Caton’s crime was a capital one.* Considering the gravity of the situation, it initially seems surprising that Caton chose to discuss sex unabashedly in her defence. As a poor, early eighteenth-century English woman, Caton’s character (her credibility, her employability) hinged on her reputation for chastity. Yet she did talk about selling sex, and it is this choice, not her theft, that gives her some features of a historical hottie.

Eighteenth-century England had jury trials. And, since there were property restrictions controlling jury eligibility, juries were comprised mostly of men of the middling sort. Like today, most defendants came from the working classes, and were thus tried by their “social superiors.” Certainly, this was the case with Caton, who discussed her poverty openly. Within this judicial system, Caton’s options were: 1) to convince the jury that she was reputable, or 2) that C. B. was even less reputable than she. Caton recognised this and worked the system to her advantage by giving testimony that cast doubt on C. B.’s sexual reputation. She accused him outright of harbouring sadomasochisitic desires. Or, in the eyes of contemporaries, of outlandishly subverting the social order by allowing a woman, especially a “socially inferior” one, to dominate him.

It is important to be mindful that, although Caton benefitted in the courtroom by defaming the sexual morality of C.B., she was also tarnished by the mutual sexual defamation. Nevertheless, she played a patriarchal and deeply status-based judicial system against itself. By convincing a jury of her “social superiors” that a gentleman—a man with the responsibility to exemplify goodly morality to his social inferiors—had fostered this kind of disorderly behaviour, she used repressive tropes to her own advantage and saved her life.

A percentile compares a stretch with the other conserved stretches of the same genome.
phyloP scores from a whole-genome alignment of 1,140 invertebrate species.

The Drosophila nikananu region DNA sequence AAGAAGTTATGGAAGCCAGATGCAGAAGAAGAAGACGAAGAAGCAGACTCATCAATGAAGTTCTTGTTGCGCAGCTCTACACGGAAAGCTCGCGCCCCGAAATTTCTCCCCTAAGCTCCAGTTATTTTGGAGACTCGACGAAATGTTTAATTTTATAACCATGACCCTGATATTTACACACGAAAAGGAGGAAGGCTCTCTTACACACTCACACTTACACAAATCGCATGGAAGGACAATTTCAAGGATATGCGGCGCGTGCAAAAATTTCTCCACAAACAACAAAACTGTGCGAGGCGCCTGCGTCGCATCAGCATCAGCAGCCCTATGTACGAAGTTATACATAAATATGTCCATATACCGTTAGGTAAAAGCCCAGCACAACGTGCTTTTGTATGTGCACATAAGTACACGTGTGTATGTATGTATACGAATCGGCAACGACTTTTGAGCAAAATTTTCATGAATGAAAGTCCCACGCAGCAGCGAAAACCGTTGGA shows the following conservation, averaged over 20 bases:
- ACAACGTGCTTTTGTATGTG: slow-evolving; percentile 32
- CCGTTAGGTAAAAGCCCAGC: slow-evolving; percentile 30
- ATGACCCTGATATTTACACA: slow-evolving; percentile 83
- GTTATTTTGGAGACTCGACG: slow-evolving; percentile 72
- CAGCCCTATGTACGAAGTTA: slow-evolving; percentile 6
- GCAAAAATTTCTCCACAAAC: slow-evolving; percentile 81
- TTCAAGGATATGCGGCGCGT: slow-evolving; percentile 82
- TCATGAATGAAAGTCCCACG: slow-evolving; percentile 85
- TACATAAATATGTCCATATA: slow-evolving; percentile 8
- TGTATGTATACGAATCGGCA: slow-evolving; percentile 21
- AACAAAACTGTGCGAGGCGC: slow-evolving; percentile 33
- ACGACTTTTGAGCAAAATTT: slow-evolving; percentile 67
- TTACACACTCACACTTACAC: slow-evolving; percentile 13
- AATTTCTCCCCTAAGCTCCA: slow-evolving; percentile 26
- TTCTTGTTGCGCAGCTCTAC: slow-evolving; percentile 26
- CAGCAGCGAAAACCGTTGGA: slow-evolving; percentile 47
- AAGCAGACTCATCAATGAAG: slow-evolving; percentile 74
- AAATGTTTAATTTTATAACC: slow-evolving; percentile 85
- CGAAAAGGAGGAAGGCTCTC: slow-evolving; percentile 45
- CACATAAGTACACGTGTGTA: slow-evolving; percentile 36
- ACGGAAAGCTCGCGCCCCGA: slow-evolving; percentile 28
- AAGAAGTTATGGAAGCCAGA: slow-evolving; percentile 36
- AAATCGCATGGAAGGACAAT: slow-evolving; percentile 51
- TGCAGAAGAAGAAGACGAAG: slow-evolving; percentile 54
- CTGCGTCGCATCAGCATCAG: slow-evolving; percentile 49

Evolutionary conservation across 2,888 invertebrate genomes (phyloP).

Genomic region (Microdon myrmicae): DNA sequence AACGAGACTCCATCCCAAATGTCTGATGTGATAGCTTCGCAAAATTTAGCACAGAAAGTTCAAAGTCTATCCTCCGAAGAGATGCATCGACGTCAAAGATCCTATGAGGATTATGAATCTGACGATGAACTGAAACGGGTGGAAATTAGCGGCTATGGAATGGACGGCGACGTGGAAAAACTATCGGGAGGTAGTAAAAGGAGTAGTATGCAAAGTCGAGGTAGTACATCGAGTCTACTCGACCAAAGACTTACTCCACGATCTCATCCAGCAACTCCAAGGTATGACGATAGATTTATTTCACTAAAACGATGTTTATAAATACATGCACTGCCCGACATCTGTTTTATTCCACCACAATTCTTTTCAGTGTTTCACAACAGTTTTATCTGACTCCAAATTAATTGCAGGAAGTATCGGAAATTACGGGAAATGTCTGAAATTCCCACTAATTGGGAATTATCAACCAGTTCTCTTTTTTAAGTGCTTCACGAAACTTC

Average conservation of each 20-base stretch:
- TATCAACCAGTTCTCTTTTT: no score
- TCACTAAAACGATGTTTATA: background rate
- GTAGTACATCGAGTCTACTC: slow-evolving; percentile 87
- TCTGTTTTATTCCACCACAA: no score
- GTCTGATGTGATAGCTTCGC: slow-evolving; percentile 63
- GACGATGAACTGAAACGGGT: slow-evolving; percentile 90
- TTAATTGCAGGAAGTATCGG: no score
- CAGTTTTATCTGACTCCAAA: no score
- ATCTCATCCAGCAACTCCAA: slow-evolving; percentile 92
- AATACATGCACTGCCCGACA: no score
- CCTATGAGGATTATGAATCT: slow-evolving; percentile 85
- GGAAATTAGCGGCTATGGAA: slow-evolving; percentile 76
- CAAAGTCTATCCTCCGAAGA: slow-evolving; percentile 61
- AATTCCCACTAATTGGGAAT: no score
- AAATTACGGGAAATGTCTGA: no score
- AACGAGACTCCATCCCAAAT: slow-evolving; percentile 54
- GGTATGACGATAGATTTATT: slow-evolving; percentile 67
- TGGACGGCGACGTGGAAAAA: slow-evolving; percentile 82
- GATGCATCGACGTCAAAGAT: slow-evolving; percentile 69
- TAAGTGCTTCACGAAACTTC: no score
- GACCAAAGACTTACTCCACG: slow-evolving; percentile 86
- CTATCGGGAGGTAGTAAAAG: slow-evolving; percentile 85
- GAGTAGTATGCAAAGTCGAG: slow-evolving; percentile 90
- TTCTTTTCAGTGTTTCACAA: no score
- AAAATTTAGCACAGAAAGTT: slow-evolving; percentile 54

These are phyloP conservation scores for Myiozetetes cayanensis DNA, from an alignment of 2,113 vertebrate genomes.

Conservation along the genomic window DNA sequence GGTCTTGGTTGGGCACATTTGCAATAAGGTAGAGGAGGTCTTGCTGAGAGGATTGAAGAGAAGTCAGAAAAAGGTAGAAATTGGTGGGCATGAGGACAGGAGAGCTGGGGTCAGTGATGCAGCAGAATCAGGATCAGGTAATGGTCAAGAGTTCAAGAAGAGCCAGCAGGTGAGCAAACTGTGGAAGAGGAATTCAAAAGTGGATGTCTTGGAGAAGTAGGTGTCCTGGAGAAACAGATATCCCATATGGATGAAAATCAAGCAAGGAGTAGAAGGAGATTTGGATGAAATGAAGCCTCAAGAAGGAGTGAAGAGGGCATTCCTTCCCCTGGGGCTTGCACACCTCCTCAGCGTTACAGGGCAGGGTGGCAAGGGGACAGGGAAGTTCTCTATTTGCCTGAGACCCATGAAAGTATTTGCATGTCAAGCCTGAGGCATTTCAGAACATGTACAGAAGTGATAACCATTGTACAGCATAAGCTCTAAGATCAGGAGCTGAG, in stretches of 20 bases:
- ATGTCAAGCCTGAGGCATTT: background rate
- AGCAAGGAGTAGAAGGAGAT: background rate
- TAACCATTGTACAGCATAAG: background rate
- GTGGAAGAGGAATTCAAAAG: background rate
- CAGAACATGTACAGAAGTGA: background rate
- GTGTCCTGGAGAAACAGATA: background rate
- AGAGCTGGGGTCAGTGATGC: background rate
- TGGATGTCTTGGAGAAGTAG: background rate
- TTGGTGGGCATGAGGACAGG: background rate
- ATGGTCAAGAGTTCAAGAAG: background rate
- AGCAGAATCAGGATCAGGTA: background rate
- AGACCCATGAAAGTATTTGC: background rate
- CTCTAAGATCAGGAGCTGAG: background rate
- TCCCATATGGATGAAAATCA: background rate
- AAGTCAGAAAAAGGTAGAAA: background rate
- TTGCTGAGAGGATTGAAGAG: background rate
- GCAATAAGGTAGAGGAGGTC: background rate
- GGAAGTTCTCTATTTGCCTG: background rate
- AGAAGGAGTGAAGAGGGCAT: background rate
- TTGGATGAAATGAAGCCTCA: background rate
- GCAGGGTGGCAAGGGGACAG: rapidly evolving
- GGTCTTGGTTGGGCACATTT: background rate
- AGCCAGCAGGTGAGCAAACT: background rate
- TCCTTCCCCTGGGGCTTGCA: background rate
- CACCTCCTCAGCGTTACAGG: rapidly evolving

*Judicial discretion in this era was notorious, however women thieves were sometimes hanged, imprisoned or transported to penal colonies, so it was by no means a foregone conclusion that a pardon, full or otherwise would be forthcoming.


OBPO, 14 January 1732, trial of Elizabeth Caton, (accessed 4 December 2015).

John M. Beattie, Crime and the Courts in England, 1660-1800 (Princeton: Princeton University Press, 1986), 35.

Olwen Hufton, The Prospect Before Her: A History of Women in Early Modern Europe (London: HarperCollins Publishers, 1995), 267-269.

John H. Langbein, “The Criminal Trial Before the Lawyers,” University of Chicago Law Review 45, no. 2 (Winter 1978): 305.

———. The Origins of Adversary Criminal Trial. Oxford: Oxford University Press, 2003.

Robert B. Shoemaker, Prosecution and Punishment: Petty Crime and the Law in London and Rural Middlesex, c. 1660-1725 (Cambridge: Cambridge University Press, 1991),

Elizabeth Caton